Notes and Editorial Reviews
Incidental Music to
Much Ado About Nothing; The Tempter; Henry VIII; Romeo and Juliet. Marche Solenelle. Coronation March and Hymn
John Wilson, cond; BBC Concert O
DUTTON VOCALION CDLX 7285 (76:26)
The music of Edward German continues to enjoy a renaissance on CD, for which the only response should be a hearty “Hurrah!” While the vicissitudes of his career led him to abandon aspirations to become a composer of “serious” symphonic music in favor of “light” music to
accompany plays, German was a musical craftsman of a high order, demonstrating a consistent level of inspiration and imagination a plane or two above that of most of his confreres in the “light” music field. Whenever one hears his music, one can only lament a certain snobbishness in orchestral programming that has all but banished such truly wonderful music from the ears and memories of concert audiences.
As music director of the Globe Theatre on London’s Aldwych, German wrote incidental music for productions of all of Shakespeare’s plays, and this disc presents selections from three of those. The overture to
Much Ado About Nothing
constantly brings to mind Walton’s
march; take out Walton’s distinctive spicy dissonances, and the two composers have an almost uncanny similarity in their melodic vocabularies and instrumentation. The brief interlude “In Leonato’s Garden,” by contrast, brings to mind Mendelssohn (the
Midsummer Night’s Dream
music) and Schumann (the
Symphony), while the even briefer “Dogberry” recalls a tune from the first movement of Max Bruch’s Serenade for Strings. A concluding French twist is provided by a Bourée and Gigue. Throughout everything, however, is that distinctly English idiom that the mind immediately associates with Elgar, though it was hardly his alone.
The overture to
is similar to that of
, including its similarities to the ceremonial music of Walton, but in accord with its subject has more regal grandeur. It is followed here by a solemn prelude to act II (“Intermezzo funèbre”) and a graceful one to act III, and then three folk dances that are alternately energetic and beguiling. An extended “Dramatic Interlude” from the incidental music to
Romeo and Juliet
makes appropriate gestures to contrast the play’s themes of strife and love, including a presaging hint of the tragic ending, but (unsurprisingly) lacks the weight of a full scale tone poem such as Tchaikovsky’s famous overture. The performance is slightly marred by some out-of-tune clarinet playing partway through.
is a melodrama from 1893 by dramatist Henry Arthur Jones (1851-1929). Two musical excerpts are presented here: first a stately Berceuse, and then a Bacchanalian Dance that opens with the expected uproar but has a beautiful, languorous middle section before returning to its opening bustle. Two incidental marches round out the contents of this disc. The
subtitled “Funeral March in D Minor,” does not seem to have been written for any particular occasion, and is as stately as might be expected. The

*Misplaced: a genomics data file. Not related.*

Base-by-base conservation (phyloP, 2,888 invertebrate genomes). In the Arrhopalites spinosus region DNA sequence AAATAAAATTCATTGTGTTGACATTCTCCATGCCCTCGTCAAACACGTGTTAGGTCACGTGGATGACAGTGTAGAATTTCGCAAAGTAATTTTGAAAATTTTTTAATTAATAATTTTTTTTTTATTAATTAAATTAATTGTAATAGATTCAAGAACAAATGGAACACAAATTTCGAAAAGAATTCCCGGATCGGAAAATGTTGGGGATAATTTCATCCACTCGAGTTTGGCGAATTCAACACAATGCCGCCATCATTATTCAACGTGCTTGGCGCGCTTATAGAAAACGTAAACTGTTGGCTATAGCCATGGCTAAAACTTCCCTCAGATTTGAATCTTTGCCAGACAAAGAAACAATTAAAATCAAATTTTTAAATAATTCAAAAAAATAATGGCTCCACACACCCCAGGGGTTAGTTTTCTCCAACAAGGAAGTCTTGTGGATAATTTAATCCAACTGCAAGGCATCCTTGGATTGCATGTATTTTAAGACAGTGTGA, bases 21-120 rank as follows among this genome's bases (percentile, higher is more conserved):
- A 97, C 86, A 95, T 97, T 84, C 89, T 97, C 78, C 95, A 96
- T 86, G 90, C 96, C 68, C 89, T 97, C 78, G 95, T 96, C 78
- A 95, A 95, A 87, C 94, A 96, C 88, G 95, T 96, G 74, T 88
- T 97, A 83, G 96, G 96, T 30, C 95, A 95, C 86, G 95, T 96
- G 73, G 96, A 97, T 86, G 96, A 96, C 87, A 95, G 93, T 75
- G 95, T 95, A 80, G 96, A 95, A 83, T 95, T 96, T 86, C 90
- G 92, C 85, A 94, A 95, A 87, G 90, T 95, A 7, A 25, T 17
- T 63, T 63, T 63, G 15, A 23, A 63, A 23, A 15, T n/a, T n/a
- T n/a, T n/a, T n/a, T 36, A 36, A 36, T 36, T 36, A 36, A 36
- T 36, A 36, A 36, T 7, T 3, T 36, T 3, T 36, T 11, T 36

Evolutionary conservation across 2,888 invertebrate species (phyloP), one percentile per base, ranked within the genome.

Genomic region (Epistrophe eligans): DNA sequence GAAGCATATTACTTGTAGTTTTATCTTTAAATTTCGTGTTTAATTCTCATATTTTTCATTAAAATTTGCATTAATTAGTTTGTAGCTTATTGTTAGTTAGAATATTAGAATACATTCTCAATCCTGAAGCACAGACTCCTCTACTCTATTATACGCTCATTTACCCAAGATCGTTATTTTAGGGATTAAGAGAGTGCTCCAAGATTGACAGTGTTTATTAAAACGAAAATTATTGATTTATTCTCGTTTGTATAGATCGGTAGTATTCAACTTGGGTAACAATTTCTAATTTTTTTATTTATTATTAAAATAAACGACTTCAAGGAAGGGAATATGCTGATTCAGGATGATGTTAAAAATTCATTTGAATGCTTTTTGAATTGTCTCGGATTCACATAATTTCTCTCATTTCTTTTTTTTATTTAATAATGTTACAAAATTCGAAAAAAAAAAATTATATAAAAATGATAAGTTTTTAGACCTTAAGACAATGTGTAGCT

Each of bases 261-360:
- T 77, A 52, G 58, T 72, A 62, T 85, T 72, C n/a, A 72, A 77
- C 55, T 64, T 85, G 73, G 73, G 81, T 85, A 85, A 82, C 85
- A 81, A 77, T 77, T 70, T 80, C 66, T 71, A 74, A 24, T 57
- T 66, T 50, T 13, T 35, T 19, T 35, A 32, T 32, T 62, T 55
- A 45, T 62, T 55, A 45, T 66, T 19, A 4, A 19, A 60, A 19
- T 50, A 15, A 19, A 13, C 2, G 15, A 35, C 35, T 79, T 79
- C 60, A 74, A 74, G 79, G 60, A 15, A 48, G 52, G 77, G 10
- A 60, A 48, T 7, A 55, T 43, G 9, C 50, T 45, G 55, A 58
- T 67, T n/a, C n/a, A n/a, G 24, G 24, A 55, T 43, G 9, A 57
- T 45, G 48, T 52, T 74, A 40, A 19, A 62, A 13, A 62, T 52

Coronation March and Hymn
, written for the coronation service of King George V in 1911, is the only work on this disc not composed during the 1890s. Once again, its proper company is with the ceremonial marches of Elgar and Walton—does anyone else write music for pageantry as well as the English?
Apart from an arbitrary prejudice for programming only “serious” music, is there any other reason that accounts for the disappearance of German’s music from concert programs? I believe there is, due to what I will term the interchangeability of German’s music—that is, the music style and thematic content is so consistently similar from composition to composition that an overture, prelude, or intermezzo could often be swapped out from the incidental music for one play to that of another, and no one outside the cognoscenti would be the wiser. Unlike Verdi, Puccini, or Wagner, he does not succeed in creating a distinct atmosphere for each work while at the same time remaining recognizably himself. As Donald Francis Tovey observed of the music of Max Bruch, “It is its lack of adventure that limits its fame.” It reminds one of the famous gibe about Vivaldi writing the same concerto 500 times—and is equally unfair. While not “great” music on a par with the trio of aforementioned operatic masters, it is certainly great music of its type, and deserves to be heard, appreciated, and enjoyed for its very real and not inconsiderable virtues.
This is now the third CD of German’s music that Dutton has produced with John Wilson and the BBC Concert Orchestra, and the playing and recorded sound are as excellent overall as on its predecessors. My only complaint is that for some inexplicable reason, Dutton is scattering the incidental music for particular plays across more than one disc; a previous release (reviewed by Paul A. Snook in 30:4) contains the overture to
and the Prelude to
Romeo and Juliet
. While I dearly hope that Dutton continues to provide us with more German, I hope that thought will be given to integral presentation of all the incidental music for any given play. Despite this one cavil, this delightful release is enthusiastically recommended.
FANFARE: James A. Altena
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